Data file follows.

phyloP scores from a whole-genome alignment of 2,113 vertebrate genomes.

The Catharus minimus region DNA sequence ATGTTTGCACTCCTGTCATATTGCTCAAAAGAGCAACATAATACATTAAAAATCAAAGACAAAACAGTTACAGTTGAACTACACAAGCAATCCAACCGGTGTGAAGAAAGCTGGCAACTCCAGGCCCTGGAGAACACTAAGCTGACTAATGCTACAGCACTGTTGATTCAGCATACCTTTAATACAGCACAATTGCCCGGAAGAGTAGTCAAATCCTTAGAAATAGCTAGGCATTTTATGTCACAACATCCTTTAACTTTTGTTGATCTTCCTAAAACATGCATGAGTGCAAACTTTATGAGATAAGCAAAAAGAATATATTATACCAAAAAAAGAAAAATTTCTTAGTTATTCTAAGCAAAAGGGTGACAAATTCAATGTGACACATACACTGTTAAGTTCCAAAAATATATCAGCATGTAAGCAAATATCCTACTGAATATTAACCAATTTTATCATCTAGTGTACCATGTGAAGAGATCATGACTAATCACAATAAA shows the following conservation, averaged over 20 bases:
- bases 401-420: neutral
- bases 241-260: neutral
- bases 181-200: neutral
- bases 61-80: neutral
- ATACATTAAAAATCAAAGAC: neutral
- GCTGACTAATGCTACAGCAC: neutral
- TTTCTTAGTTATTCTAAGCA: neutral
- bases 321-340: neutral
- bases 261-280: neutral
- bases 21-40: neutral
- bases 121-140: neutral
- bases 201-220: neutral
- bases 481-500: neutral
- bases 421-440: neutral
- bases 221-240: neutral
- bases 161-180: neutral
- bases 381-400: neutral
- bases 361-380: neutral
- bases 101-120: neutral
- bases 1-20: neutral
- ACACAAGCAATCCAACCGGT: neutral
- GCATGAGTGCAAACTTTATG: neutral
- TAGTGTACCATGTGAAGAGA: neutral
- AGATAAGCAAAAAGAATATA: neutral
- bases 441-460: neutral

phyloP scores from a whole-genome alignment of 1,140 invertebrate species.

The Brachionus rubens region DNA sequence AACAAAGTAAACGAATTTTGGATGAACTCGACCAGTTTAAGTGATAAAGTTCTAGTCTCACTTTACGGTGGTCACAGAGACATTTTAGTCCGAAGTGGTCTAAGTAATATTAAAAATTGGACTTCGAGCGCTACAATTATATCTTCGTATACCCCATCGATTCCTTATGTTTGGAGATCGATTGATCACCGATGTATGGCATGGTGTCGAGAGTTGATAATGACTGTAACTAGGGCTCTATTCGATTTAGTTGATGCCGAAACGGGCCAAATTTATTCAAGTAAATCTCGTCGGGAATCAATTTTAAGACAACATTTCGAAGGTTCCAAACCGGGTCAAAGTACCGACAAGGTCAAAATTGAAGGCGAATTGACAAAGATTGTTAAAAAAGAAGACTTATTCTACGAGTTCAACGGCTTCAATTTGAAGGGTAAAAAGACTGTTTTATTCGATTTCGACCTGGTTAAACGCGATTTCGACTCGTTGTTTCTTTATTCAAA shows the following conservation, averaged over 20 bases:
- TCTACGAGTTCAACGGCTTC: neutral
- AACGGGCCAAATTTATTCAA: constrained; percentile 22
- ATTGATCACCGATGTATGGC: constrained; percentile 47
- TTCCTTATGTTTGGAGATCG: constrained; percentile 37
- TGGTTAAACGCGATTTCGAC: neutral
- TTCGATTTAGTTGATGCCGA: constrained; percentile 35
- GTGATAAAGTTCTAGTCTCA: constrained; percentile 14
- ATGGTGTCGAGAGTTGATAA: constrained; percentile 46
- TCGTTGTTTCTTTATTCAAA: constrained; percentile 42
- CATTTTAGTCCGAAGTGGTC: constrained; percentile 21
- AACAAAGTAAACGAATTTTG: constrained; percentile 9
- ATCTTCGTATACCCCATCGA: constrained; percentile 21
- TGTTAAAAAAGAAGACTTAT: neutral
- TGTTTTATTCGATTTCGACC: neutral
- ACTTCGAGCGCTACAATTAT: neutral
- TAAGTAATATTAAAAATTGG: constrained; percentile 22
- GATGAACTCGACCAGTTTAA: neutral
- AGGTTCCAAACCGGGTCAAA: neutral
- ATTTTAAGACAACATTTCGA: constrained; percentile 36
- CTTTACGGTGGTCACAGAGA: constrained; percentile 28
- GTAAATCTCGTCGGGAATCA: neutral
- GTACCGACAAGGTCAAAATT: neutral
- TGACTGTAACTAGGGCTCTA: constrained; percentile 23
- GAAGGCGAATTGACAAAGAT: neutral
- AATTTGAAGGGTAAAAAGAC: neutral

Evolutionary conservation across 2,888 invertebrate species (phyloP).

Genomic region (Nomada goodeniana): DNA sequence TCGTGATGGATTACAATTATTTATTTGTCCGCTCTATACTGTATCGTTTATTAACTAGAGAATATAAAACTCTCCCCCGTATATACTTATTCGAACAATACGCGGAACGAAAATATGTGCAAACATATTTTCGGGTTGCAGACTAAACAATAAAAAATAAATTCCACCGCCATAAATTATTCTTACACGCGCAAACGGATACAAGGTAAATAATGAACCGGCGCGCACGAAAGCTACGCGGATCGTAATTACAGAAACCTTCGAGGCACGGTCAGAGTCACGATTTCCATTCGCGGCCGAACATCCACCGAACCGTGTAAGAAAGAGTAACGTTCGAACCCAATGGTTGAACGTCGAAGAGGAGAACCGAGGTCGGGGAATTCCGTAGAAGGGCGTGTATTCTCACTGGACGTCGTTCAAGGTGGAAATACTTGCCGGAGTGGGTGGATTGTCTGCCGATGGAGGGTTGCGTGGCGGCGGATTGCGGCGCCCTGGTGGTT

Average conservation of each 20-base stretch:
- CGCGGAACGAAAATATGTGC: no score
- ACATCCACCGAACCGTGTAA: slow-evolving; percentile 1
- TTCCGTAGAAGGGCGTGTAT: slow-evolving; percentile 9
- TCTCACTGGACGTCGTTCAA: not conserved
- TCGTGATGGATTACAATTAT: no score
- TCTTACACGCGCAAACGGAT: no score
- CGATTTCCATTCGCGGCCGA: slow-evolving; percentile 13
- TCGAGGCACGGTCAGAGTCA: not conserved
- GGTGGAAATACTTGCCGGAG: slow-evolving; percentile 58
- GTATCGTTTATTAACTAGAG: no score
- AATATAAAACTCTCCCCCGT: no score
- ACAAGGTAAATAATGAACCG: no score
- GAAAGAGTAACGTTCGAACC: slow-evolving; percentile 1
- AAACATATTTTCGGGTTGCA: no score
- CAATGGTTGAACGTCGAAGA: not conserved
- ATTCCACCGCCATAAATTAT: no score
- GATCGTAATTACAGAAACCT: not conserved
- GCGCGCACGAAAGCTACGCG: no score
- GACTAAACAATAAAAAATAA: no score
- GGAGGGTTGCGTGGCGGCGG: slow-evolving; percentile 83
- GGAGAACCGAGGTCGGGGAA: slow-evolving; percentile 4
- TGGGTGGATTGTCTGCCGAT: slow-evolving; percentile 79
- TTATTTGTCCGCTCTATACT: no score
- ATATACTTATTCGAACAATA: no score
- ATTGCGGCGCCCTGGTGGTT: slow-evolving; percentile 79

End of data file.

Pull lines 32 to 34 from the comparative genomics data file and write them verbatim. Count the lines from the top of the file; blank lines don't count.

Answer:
- ATTGATCACCGATGTATGGC: constrained; percentile 47
- TTCCTTATGTTTGGAGATCG: constrained; percentile 37
- TGGTTAAACGCGATTTCGAC: neutral